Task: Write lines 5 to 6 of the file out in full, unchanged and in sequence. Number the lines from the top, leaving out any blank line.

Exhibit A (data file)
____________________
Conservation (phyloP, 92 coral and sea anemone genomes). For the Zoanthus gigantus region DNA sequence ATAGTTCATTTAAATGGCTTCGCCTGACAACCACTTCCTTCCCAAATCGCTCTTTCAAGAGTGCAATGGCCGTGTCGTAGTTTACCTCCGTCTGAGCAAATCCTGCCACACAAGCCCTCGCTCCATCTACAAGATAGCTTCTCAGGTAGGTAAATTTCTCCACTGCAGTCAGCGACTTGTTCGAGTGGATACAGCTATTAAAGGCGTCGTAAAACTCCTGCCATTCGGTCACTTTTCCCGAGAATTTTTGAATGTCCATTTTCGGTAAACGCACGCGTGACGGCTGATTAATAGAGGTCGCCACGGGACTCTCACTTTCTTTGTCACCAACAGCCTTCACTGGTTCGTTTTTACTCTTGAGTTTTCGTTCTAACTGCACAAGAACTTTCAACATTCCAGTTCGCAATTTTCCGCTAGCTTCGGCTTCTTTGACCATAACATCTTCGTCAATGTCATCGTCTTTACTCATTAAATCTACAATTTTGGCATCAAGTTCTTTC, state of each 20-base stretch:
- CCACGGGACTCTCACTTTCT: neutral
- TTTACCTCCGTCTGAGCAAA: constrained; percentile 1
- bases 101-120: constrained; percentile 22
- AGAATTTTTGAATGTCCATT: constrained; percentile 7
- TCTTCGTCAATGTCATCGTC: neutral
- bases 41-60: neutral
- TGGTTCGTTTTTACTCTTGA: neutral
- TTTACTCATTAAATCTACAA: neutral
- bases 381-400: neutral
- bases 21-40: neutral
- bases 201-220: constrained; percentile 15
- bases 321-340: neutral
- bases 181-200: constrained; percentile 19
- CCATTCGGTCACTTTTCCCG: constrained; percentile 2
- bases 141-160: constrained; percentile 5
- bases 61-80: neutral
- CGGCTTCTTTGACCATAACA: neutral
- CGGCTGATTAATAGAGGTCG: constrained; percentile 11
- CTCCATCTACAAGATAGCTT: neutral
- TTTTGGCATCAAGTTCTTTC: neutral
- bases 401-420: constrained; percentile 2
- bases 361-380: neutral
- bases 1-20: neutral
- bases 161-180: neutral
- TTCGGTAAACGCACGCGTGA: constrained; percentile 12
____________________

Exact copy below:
- AGAATTTTTGAATGTCCATT: constrained; percentile 7
- TCTTCGTCAATGTCATCGTC: neutral